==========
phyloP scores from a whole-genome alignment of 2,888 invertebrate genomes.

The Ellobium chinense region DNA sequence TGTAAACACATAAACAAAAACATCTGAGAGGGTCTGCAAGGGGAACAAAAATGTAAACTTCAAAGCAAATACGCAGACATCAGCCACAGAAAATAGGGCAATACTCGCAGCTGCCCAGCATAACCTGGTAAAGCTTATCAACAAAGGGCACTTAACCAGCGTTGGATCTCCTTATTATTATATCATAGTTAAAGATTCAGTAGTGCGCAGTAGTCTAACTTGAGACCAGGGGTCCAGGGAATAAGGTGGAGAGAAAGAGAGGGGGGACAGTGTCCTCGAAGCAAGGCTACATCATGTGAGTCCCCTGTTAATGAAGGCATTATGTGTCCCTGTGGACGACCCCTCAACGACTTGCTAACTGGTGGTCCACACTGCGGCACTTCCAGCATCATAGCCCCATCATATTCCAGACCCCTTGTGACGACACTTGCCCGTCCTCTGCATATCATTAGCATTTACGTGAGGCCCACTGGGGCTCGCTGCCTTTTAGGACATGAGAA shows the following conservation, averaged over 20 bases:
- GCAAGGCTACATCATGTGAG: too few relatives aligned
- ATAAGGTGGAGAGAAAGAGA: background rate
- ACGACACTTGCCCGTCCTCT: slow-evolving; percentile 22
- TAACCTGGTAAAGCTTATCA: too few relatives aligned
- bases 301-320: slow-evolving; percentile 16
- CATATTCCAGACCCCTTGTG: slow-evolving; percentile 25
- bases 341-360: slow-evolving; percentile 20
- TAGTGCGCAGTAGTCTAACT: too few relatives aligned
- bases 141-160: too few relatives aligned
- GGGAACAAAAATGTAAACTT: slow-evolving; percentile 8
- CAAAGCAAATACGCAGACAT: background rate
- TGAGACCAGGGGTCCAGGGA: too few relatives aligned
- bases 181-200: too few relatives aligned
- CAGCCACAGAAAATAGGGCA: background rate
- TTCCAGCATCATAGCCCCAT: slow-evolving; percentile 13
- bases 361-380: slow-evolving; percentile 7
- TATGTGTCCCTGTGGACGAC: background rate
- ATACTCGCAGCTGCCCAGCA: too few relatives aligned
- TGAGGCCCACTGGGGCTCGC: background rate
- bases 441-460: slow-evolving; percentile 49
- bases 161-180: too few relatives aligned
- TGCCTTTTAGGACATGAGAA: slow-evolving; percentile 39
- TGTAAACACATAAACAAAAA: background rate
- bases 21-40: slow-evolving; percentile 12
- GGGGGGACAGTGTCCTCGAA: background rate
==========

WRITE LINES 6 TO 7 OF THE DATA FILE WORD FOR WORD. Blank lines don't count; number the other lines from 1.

- TAACCTGGTAAAGCTTATCA: too few relatives aligned
- bases 301-320: slow-evolving; percentile 16